Boeing Co will pay more than $2.5 billion in fines and compensation after reaching a settlement with the U.S. Department of Justice over two plane crashes that killed a total of 346 people and led to the grounding of its 737 MAX jetliner.
The settlement, which allows Boeing to avoid prosecution, includes a fine of $243.6 million, compensation to airlines of $1.77 billion and a $500 million crash-victim fund over fraud conspiracy charges related to the plane’s flawed design.
Boeing said it would take a $743.6 million charge against its fourth-quarter 2020 earnings to reflect the deferred prosecution agreement, a form of corporate plea bargain.
The Justice Department deal, announced after the market close on Thursday, caps a 21-month investigation into the design and development of the 737 MAX following the two crashes, in Indonesia and Ethiopia in 2018 and 2019, respectively.
The crashes “exposed fraudulent and deceptive conduct by employees of one of the world’s leading commercial airplane manufacturers,” acting Assistant Attorney General David Burns said in a statement.
“Boeing’s employees chose the path of profit over candor by concealing material information from the FAA concerning the operation of its 737 MAX airplane and engaging in an effort to cover up their deception,” Burns said, referring to the Federal Aviation Administration.
The crashes have cost Boeing some $20 billion.
Lawyers for families of victims of the Ethiopian Airlines crash said the settlement strengthens civil litigation in Chicago, where Boeing is based. Boeing has already settled most lawsuits related to the Lion Air disaster in Indonesia.
Because of the crashes, the U.S. Congress in December passed legislation reforming how the FAA certifies new airplanes.
Representative Peter DeFazio, chairman of the House Transportation and Infrastructure Committee, who oversaw a lengthy probe into the crashes, said the “settlement amounts to a slap on the wrist and is an insult to the 346 victims who died as a result of corporate greed.”
He added: “Not only is the dollar amount of the settlement a mere fraction of Boeing’s annual revenue, the settlement sidesteps any real accountability in terms of criminal charges.”
Analysts noted the $1.77-billion airline compensation was already covered by accounting provisions and some had already been paid, meaning the remaining burden was relatively small.
“At around 0.5% of Boeing’s current market value, this portion of the payments should not be a significant issue for the stock,” said Bernstein analyst Douglas Harned in a note.
The 737 MAX was grounded in March 2019, and the grounding was not lifted until November 2020, after Boeing made significant safety upgrades and improvements in pilot training.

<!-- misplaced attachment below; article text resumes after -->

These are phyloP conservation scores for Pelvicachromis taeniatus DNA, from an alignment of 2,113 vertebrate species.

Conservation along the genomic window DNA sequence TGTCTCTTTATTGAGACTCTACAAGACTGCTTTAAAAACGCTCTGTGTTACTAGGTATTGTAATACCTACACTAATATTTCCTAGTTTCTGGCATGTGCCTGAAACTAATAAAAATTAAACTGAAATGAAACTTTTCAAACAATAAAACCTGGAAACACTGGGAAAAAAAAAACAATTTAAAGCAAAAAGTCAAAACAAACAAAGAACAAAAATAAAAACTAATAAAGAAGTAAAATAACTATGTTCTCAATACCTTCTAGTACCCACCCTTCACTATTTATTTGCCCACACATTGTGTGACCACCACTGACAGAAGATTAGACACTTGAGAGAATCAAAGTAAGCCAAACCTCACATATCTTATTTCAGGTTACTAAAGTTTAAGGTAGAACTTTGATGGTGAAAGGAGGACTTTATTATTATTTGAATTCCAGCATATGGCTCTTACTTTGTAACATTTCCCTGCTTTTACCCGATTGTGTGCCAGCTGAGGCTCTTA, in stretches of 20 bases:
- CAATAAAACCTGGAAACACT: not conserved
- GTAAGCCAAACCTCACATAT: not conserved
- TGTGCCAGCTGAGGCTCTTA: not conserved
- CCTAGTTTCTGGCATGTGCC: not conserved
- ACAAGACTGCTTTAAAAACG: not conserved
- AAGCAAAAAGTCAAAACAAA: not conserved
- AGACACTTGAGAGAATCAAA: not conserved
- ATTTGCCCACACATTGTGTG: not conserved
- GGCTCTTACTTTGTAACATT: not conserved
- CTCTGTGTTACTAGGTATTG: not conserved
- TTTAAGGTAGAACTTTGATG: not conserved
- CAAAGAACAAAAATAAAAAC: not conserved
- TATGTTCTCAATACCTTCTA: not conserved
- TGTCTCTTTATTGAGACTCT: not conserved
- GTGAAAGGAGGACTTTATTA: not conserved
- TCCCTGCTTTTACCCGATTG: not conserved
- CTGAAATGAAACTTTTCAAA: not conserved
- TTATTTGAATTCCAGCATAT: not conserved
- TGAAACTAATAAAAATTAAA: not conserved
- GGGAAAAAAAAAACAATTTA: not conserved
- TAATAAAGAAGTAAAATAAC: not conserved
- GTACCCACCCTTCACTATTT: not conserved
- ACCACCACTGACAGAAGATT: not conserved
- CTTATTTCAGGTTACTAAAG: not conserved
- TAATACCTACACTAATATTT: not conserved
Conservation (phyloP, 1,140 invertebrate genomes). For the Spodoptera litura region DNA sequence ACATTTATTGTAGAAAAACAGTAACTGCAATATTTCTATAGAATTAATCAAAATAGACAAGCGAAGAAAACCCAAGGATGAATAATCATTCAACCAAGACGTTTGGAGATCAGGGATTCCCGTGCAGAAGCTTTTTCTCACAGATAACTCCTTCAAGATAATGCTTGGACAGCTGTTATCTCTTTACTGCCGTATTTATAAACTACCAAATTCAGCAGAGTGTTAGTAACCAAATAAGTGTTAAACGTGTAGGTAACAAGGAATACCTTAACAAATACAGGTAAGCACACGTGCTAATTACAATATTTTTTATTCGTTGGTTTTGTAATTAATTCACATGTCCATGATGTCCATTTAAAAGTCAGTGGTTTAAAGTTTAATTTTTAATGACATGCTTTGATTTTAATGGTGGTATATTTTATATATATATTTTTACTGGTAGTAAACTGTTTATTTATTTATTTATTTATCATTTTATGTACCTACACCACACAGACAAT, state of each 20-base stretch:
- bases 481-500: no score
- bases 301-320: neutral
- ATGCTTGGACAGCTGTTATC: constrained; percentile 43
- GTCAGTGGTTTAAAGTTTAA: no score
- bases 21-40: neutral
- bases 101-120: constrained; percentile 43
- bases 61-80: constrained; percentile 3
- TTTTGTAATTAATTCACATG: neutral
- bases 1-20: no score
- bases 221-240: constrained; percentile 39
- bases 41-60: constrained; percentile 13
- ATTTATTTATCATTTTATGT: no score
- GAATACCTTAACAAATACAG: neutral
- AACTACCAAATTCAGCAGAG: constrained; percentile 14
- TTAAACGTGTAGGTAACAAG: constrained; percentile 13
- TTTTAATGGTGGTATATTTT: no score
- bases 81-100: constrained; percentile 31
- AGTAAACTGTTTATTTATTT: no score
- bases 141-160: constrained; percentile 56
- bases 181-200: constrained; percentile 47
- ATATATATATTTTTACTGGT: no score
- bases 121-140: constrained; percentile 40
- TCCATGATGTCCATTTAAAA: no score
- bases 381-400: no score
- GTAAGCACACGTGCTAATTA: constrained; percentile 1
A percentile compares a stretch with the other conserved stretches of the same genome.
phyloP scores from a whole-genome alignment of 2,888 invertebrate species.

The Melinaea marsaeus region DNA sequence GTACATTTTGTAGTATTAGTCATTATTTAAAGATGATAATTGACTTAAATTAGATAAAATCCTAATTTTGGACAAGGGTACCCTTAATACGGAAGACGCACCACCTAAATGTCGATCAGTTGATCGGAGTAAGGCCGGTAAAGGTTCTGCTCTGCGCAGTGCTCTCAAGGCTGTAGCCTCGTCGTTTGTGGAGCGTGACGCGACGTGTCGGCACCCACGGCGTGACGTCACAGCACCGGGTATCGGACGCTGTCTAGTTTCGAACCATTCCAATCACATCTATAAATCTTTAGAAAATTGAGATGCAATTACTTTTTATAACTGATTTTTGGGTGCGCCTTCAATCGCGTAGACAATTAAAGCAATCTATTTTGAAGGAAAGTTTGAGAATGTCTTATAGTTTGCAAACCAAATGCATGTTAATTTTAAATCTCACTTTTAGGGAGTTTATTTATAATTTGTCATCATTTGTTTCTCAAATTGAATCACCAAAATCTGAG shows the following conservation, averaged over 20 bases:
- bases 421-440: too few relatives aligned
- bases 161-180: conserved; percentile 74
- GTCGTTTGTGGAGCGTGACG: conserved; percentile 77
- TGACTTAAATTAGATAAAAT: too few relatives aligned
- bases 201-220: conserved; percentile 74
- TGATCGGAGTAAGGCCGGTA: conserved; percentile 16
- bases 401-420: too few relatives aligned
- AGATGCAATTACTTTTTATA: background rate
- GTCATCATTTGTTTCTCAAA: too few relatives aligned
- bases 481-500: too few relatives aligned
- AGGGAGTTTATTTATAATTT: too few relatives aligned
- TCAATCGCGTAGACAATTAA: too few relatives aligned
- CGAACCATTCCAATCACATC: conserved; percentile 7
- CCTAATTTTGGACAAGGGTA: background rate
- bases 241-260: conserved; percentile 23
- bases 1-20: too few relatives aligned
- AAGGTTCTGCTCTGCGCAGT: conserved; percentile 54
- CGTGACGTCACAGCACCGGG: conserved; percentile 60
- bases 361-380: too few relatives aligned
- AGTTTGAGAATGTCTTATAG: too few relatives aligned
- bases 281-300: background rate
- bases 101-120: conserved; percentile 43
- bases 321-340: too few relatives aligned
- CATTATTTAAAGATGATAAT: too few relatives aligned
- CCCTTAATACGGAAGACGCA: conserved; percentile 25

Boeing, the largest U.S. airplane manufacturer and the world’s second largest behind Europe’s Airbus following the grounding, was charged with one count of conspiracy to defraud the United States. It faces a three-year deferred prosecution agreement, with the charge dismissed if it complies.
DPAs are corporate plea bargains that typically allow a company to avoid criminal charges that could disrupt activities such as access to public contracts, in return for a fine and admission of wrongdoing, as well as internal reforms.
Access to public contracts is crucial for defense companies, such as Boeing, which depend on government business worldwide.
Boeing admitted in court documents that two of its 737 MAX technical pilots had deceived the FAA about a safety system called MCAS, whose gyrations have been tied to both crashes. The documents say Boeing belatedly cooperated with the probe but only after it initially “frustrated” the investigation.
In a note to employees, Boeing Chief Executive David Calhoun said the agreement “appropriately acknowledges how we fell short of our values and expectations.”
Reuters has reported https://tinyurl.com/y26h5xkv that Boeing managers told engineers working on the MAX, including MCAS, their designs could not trigger more comprehensive training designations from the FAA.
The deferred prosecution agreement says one employee wrote to another in 2014 that if the FAA required higher-level training it would “cost Boeing tens of millions of dollars!”
Boeing disclosed details on MCAS to some FAA personnel but not to others responsible for determining pilot training.
“The purpose of the conspiracy was to defraud the FAA (Aircraft Evaluation Group) … in order to bring about a financial gain to Boeing,” the document said.
The $243 million fine, which the Justice Department said was at the “low end” of the sentencing guidelines, represents the amount Boeing saved by not implementing full-flight simulator training.
Prosecutors acknowledged steps Boeing had taken since the crashes, such as firing its previous chief executive in late 2019 and adding a permanent safety committee at board level.
Boeing agreed to strengthen compliance measures and internal controls but will not face the imposition of outside monitors.
For some relatives, the response is inadequate.
“This settlement is protection for Boeing rather than justice, as it is a continuation of Boeing evading accountability and transparency,” said Michael Stumo, whose daughter died in the MAX crash in Ethiopia. (Reporting by David Shepardson, Eric Johnson and Tracy Rucinski; Additional reporting by Tim Hepher; Editing by Chris Reese, Leslie Adler and Barbara Lewis)